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  36.  17
    Optimal Deterrence*: Steven J. Brams and D. Marc Kilgour.Steven J. Brams - 1985 - Social Philosophy and Policy 3 (1):118-135.
    1. Introduction The policy of deterrence, at least to avert nuclear war between the superpowers, has been a controversial one. The main controversy arises from the threat of each side to visit destruction on the other in response to an initial attack. This threat would seem irrational if carrying it out would lead to a nuclear holocaust – the worst outcome for both sides. Instead, it would seem better for the side attacked to suffer some destruction rather than to retaliate (...)
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  37. Doing Without Desert.Erin Kelly - 2002 - Pacific Philosophical Quarterly 83 (2):180–205.
  38.  2
    The Minor Gesture.Erin Manning - 2016 - Duke University Press.
    In this wide-ranging and probing book Erin Manning extends her previous inquiries into the politics of movement to the concept of the minor gesture. The minor gesture, although it may pass almost unperceived, transforms the field of relations. More than a chance variation, less than a volition, it requires rethinking common assumptions about human agency and political action. To embrace the minor gesture's power to fashion relations, its capacity to open new modes of experience and manners of expression, is (...)
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  39.  24
    Marxism, Morality and Justice: Steven Lukes.Steven Lukes - 1982 - Royal Institute of Philosophy Supplement 14:177-205.
    A paradox, according to the OED, is ‘a statement seemingly self-contradictory or absurd, though possibly well-founded or essentially true’. In this article I shall try to show that the classical orthodox Marxist view of morality is a paradox. I shall seek to resolve the paradox by trying to show that it is only seemingly self-contradictory or absurd. But I shall not claim the standard Marxist view of morality to be well-founded or essentially true. On the contrary, I shall suggest that, (...)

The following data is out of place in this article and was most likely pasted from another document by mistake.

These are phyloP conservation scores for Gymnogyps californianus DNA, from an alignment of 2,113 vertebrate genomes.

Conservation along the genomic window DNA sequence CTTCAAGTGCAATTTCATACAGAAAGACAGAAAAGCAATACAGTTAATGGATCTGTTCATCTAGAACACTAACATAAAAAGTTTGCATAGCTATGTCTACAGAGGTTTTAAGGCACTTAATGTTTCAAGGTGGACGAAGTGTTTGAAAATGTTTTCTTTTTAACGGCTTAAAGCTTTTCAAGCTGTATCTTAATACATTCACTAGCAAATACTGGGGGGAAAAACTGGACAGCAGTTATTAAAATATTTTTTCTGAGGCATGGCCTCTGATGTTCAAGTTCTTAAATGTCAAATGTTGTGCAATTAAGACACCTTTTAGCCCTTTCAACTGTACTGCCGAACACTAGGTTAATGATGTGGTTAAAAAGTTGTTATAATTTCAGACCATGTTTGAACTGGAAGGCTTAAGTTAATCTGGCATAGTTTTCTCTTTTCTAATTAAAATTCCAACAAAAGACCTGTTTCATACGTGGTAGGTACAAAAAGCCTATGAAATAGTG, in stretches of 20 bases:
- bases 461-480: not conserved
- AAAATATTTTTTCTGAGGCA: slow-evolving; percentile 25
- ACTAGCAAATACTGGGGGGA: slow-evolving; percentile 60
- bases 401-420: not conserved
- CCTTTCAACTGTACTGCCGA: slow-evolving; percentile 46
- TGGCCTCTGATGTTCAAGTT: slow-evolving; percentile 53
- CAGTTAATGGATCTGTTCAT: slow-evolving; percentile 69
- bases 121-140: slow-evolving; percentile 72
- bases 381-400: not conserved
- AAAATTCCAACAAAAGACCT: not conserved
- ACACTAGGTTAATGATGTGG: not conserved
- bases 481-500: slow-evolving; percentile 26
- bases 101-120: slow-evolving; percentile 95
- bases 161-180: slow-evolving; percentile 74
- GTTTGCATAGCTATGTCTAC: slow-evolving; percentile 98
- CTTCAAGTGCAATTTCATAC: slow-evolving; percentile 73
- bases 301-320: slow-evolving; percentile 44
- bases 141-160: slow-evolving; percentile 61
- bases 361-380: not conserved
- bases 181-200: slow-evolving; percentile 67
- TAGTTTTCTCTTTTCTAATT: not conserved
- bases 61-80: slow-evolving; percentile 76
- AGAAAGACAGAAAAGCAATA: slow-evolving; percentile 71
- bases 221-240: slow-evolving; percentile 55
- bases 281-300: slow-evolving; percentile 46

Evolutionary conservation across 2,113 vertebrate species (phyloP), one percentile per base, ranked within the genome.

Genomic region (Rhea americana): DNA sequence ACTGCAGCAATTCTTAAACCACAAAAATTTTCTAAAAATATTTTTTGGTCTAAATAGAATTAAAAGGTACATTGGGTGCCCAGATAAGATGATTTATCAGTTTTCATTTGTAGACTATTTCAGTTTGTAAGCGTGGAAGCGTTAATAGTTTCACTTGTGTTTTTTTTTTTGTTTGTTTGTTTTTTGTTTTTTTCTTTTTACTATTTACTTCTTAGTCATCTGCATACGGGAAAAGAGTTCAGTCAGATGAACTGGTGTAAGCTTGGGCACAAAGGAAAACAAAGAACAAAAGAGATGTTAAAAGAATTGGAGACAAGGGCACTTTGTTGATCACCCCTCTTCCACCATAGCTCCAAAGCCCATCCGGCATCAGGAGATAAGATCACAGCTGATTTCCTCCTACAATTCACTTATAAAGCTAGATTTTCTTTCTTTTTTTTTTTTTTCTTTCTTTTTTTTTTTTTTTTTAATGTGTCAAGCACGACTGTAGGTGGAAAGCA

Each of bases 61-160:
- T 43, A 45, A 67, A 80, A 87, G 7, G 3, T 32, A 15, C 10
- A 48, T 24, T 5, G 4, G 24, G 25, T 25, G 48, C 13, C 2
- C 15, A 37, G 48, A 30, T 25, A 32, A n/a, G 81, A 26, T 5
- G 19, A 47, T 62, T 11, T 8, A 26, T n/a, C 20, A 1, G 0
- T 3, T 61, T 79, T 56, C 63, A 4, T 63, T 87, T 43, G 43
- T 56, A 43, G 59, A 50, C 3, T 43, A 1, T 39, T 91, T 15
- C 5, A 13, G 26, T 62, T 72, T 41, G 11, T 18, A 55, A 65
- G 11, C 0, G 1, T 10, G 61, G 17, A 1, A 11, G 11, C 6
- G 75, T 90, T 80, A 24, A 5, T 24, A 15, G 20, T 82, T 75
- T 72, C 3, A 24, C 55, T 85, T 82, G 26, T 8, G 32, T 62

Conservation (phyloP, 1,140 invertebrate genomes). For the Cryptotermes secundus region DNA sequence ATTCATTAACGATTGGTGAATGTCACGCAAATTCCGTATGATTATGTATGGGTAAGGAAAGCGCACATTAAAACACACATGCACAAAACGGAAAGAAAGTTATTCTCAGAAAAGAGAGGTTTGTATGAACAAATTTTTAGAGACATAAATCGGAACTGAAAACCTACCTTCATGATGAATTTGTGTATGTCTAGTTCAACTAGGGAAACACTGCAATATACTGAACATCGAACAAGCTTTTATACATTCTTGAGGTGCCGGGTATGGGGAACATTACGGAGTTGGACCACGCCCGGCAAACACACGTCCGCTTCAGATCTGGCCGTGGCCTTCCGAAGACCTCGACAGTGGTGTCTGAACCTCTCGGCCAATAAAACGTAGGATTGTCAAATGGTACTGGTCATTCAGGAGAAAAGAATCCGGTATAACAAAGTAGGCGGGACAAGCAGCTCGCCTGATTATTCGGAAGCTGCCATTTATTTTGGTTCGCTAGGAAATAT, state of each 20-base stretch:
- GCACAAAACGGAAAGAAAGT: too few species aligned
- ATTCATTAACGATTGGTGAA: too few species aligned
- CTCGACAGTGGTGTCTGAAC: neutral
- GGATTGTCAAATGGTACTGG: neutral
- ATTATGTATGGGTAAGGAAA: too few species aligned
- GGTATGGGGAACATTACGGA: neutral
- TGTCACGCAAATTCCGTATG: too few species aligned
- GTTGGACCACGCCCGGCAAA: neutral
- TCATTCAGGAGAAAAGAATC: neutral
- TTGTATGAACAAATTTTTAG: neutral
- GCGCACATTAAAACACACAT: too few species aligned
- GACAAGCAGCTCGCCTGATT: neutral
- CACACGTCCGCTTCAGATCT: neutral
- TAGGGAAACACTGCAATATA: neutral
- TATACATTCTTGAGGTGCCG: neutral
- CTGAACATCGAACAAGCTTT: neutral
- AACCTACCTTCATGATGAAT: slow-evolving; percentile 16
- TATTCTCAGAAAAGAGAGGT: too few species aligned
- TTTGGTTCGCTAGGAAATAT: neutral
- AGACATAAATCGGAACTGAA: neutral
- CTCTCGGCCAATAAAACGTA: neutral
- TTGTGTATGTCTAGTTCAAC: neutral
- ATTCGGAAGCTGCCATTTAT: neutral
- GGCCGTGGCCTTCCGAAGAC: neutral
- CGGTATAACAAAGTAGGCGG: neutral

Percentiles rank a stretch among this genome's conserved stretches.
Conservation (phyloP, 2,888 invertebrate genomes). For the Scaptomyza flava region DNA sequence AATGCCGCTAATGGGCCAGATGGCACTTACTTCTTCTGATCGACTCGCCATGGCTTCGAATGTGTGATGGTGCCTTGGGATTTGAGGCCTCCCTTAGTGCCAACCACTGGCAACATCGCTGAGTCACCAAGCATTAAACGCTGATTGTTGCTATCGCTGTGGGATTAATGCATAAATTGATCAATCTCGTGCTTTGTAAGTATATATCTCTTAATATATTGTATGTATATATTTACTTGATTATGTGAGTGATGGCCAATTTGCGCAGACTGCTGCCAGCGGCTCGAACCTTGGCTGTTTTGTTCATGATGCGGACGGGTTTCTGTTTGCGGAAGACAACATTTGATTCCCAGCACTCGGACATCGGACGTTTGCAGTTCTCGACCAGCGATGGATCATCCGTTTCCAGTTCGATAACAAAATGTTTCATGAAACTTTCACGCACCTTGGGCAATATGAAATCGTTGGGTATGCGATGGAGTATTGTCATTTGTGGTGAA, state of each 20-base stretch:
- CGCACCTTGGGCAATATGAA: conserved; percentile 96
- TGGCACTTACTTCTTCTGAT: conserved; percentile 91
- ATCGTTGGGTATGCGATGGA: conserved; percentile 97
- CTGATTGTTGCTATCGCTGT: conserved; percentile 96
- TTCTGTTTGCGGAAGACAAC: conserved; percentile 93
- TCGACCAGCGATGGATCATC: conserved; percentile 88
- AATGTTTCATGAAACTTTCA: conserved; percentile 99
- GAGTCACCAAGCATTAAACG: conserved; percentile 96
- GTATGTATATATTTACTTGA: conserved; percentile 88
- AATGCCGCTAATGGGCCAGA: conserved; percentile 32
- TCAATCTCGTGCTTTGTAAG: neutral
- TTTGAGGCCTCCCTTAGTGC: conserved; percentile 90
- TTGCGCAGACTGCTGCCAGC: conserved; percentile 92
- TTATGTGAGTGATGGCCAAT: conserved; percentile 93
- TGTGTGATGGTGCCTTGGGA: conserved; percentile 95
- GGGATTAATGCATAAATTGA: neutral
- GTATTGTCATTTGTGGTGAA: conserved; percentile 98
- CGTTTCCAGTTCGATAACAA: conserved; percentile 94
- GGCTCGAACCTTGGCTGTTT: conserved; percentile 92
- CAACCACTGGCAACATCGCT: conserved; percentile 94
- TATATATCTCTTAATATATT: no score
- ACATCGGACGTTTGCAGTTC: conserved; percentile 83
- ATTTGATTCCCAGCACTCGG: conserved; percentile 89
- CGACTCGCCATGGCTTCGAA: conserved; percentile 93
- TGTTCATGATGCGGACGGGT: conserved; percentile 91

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  40.  1
    Treatment effectiveness, generalizability, and the explanatory/pragmatic-trial distinction.Steven Tresker - 2022 - Synthese 200 (4):1-29.
    The explanatory/pragmatic-trial distinction enjoys a burgeoning philosophical and medical literature and a significant contingent of support among philosophers and healthcare stakeholders as an important way to assess the design and results of randomized controlled trials. A major motivation has been the need to provide relevant, generalizable data to drive healthcare decisions. While talk of pragmatic and explanatory trials could be seen as convenient shorthand, the distinction can also be seen as harboring deeper issues related to inferential strategies used to evaluate (...)